Hacker collective Anonymous on Sunday broke into myBART.org, a website owned by San Francisco’s Bay Area Rapid Transit (BART) system, releasing the personal information of thousands of users. The attack was in response to BART’s recent admission that it shut down cell phone service in its downtown stations last Thursday to disrupt a planned protest over the recent shooting of a 45-year-old man by BART police. A similar protest in July attracted approximately 100 people, according to the San Francisco Chronicle.
The decision to cut off cell service sparked outrage among many, including Anonymous hacktivists. The hacker group plans to carry out a live protest against BART on Monday at 5 p.m. local time at San Francisco’s Civic Center/UN Plaza Station.
Fuzzy Numbers for myBart Dump
Anonymous’ BART data dump included the real names, addresses, phone numbers, user IDs, and logins for thousands of users, but it’s not clear how many people were affected. One site claiming to contain the data dump shows more than 2400 names; however, a Twitter account linked to Anonymous claims to have a BART mailing list containing the information for more than 120,000 people. BART says myBART.org has just 55,000 registered users. The information breach did not include any financial information such as credit card numbers.
BART has shut down myBART temporarily while it investigates the breach. The transit authority is encouraging users to change their names and passwords if they use myBART credentials for other online accounts. BART is also warning myBART users to be wary of possible e-mail, telephone, or mail scams asking for more sensitive personal data such as financial account information or social security numbers.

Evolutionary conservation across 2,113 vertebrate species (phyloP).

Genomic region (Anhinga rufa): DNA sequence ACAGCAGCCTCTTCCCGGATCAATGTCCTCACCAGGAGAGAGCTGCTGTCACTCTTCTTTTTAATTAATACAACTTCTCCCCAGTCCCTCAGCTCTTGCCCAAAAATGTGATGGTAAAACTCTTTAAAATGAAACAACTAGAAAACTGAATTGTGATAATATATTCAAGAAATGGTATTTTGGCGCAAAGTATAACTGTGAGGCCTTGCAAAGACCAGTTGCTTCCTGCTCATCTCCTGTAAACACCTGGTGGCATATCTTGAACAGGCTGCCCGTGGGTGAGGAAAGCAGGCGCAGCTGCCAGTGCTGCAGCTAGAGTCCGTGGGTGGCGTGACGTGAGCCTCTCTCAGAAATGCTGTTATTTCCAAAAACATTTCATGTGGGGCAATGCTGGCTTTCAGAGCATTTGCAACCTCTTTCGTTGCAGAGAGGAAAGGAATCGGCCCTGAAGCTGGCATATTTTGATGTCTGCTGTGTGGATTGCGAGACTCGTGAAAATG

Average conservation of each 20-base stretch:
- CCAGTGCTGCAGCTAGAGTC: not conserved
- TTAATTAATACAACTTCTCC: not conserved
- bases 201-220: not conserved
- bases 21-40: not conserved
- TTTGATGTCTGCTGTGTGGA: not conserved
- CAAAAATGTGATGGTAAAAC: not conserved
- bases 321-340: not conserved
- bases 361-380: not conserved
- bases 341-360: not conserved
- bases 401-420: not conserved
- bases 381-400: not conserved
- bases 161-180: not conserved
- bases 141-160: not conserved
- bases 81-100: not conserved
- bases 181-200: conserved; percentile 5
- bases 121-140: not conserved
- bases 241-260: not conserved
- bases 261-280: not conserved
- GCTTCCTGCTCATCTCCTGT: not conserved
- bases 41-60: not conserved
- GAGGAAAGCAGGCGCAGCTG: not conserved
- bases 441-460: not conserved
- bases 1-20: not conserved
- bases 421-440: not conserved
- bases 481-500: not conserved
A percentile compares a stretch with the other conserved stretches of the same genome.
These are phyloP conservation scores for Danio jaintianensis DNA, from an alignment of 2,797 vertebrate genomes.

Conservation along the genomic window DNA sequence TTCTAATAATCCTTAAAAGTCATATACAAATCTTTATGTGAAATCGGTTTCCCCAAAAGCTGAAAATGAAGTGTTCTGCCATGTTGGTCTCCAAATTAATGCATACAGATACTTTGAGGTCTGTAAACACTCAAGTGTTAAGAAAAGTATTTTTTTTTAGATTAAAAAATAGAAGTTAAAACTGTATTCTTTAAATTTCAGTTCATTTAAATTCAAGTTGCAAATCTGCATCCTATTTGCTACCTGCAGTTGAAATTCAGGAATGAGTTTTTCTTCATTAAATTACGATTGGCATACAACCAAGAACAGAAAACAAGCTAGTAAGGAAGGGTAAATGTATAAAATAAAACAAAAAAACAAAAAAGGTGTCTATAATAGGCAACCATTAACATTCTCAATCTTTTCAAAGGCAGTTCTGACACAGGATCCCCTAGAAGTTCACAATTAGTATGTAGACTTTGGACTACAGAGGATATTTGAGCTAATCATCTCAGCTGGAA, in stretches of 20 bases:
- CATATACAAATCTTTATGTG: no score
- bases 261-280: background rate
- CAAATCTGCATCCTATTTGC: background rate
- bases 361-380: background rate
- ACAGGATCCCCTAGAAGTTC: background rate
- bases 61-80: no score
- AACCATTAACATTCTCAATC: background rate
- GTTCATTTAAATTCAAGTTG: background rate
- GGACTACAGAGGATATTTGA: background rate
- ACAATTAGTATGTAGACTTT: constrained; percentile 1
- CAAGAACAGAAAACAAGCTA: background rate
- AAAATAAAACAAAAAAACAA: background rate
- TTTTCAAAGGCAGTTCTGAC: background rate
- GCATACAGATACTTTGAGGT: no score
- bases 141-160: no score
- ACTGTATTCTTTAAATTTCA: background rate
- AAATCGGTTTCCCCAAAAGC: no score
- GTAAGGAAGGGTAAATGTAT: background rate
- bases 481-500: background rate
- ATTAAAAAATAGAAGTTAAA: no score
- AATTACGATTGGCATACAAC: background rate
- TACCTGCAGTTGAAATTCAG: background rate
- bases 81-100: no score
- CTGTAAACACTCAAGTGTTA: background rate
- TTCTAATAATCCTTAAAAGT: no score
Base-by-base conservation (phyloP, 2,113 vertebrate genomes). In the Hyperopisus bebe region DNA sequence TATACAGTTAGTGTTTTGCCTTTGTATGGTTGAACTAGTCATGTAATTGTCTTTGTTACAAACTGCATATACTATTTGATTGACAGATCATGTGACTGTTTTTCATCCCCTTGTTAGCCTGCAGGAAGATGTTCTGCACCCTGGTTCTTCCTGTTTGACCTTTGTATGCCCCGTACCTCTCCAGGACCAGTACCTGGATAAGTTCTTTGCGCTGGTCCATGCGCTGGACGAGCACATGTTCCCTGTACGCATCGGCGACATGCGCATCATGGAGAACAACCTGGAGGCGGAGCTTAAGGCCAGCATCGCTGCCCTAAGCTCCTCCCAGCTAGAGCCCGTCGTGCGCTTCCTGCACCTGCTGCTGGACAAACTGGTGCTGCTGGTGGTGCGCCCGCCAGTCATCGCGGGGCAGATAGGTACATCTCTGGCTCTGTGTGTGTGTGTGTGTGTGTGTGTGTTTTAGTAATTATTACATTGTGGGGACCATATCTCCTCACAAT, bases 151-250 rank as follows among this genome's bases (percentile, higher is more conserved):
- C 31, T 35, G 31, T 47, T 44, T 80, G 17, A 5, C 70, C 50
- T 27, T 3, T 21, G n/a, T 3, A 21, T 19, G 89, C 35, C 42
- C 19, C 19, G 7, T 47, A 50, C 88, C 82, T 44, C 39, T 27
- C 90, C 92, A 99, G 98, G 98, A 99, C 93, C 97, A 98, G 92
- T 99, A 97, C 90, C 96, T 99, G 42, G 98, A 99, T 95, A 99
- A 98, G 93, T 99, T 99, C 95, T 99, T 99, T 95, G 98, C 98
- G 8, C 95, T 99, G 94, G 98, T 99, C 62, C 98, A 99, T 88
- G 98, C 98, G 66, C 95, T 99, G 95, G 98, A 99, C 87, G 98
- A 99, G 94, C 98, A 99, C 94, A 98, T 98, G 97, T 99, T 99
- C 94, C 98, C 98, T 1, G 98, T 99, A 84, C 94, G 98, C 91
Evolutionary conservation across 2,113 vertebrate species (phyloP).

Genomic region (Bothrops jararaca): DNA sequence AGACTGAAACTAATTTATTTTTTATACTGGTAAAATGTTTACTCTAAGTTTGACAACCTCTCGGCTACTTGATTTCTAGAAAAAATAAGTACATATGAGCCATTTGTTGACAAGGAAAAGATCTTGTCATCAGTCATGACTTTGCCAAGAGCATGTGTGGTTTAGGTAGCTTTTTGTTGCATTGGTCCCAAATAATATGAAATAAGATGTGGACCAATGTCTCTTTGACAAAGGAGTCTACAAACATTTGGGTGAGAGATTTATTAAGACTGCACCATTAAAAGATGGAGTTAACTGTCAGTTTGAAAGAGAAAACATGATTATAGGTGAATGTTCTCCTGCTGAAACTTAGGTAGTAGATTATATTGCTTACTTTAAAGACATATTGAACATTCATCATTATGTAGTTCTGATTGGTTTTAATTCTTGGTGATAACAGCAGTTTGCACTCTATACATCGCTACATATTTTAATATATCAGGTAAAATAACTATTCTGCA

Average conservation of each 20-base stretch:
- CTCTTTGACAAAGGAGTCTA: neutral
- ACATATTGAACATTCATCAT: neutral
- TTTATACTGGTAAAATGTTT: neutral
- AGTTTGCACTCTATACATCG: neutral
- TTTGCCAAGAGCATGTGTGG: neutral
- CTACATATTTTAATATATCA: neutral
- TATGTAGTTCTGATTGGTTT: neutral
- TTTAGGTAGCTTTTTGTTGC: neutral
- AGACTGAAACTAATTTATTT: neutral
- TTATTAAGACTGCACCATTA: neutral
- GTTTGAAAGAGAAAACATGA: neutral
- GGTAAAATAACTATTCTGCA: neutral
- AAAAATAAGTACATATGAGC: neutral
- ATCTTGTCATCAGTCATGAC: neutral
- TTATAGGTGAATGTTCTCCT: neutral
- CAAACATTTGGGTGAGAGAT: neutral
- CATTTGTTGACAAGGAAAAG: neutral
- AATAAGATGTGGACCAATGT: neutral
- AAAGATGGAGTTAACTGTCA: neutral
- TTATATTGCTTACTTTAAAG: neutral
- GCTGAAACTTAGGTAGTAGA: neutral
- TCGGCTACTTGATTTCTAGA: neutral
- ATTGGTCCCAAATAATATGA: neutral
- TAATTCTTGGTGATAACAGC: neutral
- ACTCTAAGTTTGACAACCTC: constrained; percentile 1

The attack against myBART came after Anonymous said it planned to bring down BART.gov, the transit system’s main site, for six hours on Sunday. It’s not clear if the group was successful with that action. BART on Sunday released a statement saying it would do its best to defend its network against online attacks attempting to bring down its site.
Sunday’s data dump was part of a coordinated set of online attacks and protests, dubbed OpBart, the hacker collective has planned to protest BART’s actions. Anonymous on Saturday said it began to flood BART’s fax numbers and email addresses with messages of protest. The group plans to carry out a live protest on Monday at San Francisco’s Civic Center/UN Plaza Station. Anonymous is also calling on its supporters who live outside of San Francisco to continue its fax and email campaign during the protest.
“We will not tolerate censorship. . . Anonymous demands that this activity revolving around censorship cease and desist and we know you are already planning to do this again,” Anonymous said in a statement addressed to BART.
BART is working with law enforcement to investigate the weekend’s online attacks, but catching those responsible may prove difficult as Anonymous’ membership tends to be somewhat nebulous. The group’s OpBart Twitter account, for example, is purportedly controlled by hundreds of people; a problem that is concerning even for Anonymous.
Early Sunday, someone with access to the OpBart Twitter account sent out the message, “BART and you’re dead.” Other members with access to OpBart spent time on Monday doing damage control for the outburst.
It’s not clear how many people plan to attend Monday’s OpBart protest.
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